Cybersecurity and Data Protection Laws: US Healthcare Businesses

Ordinary American businesses are legally obligated to tell consumers when there has been a data breach but are not obligated to have cybersecurity protection in place. However, healthcare organizations are not ordinary businesses. Because they deal with protected health information (PHI), healthcare organizations are subject to special cybersecurity and data privacy rules pertaining only to their sector.

The Health Insurance Portability and Accountability Act of 1996 (HIPAA) is the main piece of legislation dealing with protected health information. This federal law mandated the creation of national standards to protect PHI from being disclosed without patients’ consent or knowledge.

The U.S. Department of Health and Human Services (HHS) has created a number of rules in order to implement the requirements of HIPAA, with the most important being the HIPAA Security Rule, HIPAA Privacy Rule, and HIPAA Breach Notification Rule. These rules apply to the following covered entities:

  • Healthcare providers of all sizes;
  • Health, dental, vision, and prescription drug insurers;
  • Health maintenance organizations;
  • Medicare, Medicaid, Medicare+Choice, and Medicare supplement insurers;
  • Long-term care insurers (excluding nursing home fixed-indemnity policies);
  • Employer-, government, and church-sponsored health plans;
  • Healthcare clearinghouses; and
  • Any other person or organization using or disclosing individually identifiable health information to perform activities for a covered entity.

HIPAA Privacy Rule

The Privacy Rule mandates that covered entities may only use or disclose an individual’s PHI when (1) it falls under the rule’s permitted uses and disclosures; or (2) the individual (or a personal representative of the individual) authorizes in writing.

The six permitted uses and disclosures are:

  1. Disclosure to the individual;
  2. Disclosure for the covered entity’s own treatment, payment, and health care operations activities;
  3. Disclosure after the individual is given the opportunity to agree, acquiesce, or object;
  4. Incidental use and disclosure, i.e. use or disclosure of PHI that occurs as a result of an otherwise permitted use or disclosure;
  5. Public interest and benefit activities in which information is disclosed for one of 12 national priority purposes (e.g. law enforcement purposes, judicial and administrative proceeding, disclosure to government authorities regarding victims of abuse, neglect, or domestic violence); or
  6. Limited data set for use in research, healthcare operations, or public health purposes.

HIPAA Security Rule

The HIPAA Privacy Rule protects all individually identifiable health information a covered healthcare entity creates, receives, maintains, or transmits in electronic form, otherwise known as ‘electronic protected health information’ or e-PHI.

Under this rule, all covered entities must:

  • Ensure the confidentiality, integrity, and availability of all electronic protected health information;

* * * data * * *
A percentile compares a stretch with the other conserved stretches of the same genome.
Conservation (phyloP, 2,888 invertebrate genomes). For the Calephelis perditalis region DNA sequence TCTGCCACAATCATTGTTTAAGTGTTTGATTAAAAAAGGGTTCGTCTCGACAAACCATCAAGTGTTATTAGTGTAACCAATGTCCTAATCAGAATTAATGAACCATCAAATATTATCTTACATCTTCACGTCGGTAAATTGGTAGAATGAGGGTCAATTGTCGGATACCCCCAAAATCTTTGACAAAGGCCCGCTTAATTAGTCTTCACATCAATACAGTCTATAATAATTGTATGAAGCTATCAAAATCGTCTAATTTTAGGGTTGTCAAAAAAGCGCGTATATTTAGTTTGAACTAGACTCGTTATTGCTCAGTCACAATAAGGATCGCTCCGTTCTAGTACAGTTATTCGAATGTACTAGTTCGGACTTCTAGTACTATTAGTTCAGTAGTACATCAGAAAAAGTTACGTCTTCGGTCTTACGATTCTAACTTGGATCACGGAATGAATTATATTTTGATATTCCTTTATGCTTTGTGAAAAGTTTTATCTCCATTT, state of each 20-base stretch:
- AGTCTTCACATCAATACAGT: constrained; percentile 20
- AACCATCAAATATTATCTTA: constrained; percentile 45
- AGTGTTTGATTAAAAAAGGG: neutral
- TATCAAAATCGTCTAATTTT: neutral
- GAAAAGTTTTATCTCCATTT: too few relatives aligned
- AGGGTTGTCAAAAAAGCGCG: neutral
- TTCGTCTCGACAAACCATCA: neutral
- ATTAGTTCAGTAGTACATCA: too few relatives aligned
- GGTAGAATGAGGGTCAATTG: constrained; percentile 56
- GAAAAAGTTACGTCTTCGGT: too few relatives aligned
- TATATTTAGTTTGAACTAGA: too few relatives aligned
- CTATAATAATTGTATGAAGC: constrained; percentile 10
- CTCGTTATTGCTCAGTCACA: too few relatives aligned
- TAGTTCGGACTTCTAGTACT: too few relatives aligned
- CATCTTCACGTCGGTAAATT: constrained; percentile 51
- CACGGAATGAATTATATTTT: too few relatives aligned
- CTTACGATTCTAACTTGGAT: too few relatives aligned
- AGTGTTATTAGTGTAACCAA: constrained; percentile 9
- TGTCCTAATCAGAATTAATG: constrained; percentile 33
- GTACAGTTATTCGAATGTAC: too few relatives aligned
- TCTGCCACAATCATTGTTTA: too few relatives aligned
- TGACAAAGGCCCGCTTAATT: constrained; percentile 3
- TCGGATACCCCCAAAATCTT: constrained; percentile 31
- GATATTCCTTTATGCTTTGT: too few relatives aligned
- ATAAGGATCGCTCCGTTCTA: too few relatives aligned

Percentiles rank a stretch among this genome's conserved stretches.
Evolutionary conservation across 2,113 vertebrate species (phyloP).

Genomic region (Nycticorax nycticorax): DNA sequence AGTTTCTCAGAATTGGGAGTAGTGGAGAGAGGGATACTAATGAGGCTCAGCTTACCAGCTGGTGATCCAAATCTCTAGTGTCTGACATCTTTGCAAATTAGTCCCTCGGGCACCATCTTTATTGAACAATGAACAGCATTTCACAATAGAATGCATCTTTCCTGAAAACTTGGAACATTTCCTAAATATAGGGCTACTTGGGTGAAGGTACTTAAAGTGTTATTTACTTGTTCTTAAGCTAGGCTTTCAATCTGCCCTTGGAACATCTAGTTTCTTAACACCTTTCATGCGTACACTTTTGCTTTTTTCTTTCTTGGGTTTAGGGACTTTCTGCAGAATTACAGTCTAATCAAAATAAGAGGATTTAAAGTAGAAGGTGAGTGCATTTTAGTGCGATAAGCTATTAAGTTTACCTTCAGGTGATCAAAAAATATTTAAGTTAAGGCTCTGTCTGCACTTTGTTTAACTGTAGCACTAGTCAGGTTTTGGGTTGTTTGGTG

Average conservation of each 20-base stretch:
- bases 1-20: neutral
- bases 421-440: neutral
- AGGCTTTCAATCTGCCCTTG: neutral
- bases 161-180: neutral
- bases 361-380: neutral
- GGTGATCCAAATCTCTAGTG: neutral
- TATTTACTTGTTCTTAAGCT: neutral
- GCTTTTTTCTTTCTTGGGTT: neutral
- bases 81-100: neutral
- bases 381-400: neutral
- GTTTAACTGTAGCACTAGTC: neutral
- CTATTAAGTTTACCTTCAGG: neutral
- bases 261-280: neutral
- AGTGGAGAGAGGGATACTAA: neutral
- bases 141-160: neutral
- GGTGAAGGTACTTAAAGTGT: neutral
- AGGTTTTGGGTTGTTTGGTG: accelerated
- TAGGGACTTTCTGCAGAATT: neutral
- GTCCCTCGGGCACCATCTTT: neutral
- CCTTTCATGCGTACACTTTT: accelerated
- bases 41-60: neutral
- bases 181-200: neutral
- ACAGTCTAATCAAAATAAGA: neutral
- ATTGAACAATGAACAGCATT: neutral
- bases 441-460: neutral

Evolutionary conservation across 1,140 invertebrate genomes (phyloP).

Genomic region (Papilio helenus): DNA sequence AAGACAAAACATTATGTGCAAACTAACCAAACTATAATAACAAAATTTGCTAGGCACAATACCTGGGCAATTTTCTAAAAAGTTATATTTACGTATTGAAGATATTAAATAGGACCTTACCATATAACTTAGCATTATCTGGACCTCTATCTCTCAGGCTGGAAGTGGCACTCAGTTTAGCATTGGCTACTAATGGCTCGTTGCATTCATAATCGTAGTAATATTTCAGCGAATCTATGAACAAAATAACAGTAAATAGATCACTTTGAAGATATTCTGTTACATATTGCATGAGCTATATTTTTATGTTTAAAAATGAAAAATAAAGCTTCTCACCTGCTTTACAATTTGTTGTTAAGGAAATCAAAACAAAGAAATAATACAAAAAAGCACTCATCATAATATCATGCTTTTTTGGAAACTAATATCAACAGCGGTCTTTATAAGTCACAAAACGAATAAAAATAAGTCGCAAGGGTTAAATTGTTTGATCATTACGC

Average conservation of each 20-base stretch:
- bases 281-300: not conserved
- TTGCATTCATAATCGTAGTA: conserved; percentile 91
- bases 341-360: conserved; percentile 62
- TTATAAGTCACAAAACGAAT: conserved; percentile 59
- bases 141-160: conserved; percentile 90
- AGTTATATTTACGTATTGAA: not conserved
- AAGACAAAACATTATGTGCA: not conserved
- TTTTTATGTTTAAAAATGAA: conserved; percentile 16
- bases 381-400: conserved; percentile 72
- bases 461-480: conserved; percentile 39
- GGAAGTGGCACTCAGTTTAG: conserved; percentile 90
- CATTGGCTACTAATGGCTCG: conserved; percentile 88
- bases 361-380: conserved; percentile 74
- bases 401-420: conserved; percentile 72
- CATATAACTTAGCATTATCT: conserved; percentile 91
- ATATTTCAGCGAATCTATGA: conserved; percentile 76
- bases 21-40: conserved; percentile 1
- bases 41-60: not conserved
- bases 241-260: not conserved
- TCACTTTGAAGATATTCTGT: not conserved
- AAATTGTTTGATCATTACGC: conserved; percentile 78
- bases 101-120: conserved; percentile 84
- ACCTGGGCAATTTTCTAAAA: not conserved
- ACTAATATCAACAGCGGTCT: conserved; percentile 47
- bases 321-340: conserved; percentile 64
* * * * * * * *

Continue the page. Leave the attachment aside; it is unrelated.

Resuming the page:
• Detect and safeguard against anticipated threats to the security of the information;
  • Protect against anticipated impermissible uses or disclosures; and
  • Certify compliance by their workforce.

HIPAA Health Breach Notification Rule

Ordinary businesses must comply with state-specific laws requiring notification of security breaches. However, HIPAA-covered entities are subject to a separate notification rule known as the HIPAA Health Breach Notification Rule. This rule defines a breach as “an impermissible use or disclosure under the Privacy Rule that compromises the security or privacy of the protected health information.”

Covered entities must only provide notification if the breach involves “unsecured protected health information,” defined as health information that is usable, readable, or decipherable to unauthorized persons. Notification must go to the affected individual, the Secretary of Health and Human Services, and in some cases the media.

  • The individual notice must be in written form by first-class mail or by e-mail if the affected individual has agreed to receive notices electronically. Notices must be provided without unreasonable delay and no later than 60 days following the discovery of the breach.
  • The notice to the Secretary can be sent by visiting the HHS website and electronic submitting a breach report form. If the breach affects 500 or more individuals, the notice must be submitted without unreasonable delay and no later than 60 days following the breach. If a breach affects fewer than 500 individuals, notice of such breach may be submitted on an annual basis.
  • A notice to prominent media outlets serving a state or jurisdiction must be submitted for any breach affecting more than 500 residents of that state or jurisdiction.

Vendors of personal health records and their third-party service providers are covered by a similar breach notification rule implemented and enforced by the Federal Trade Commission (FTC). In the event of a security breach, an entity covered by the rule must notify each affected person who is a citizen or resident of the United States, the FTC, and in some cases the media.

Bottom line

Cleaning up a data breach can be a drain on resources for any business, and doubly so for healthcare organizations. Fortunately, you can reduce (but not eliminate) the odds of suffering a data breach by hiring the services of a managed Security Operation Center (SOC) provider. A well-managed SOC platform should provide threat hunting and monitoring to defend against attacks, along with digital forensic and incident response tools to ensure a swift response in the event that a data breach does occur.

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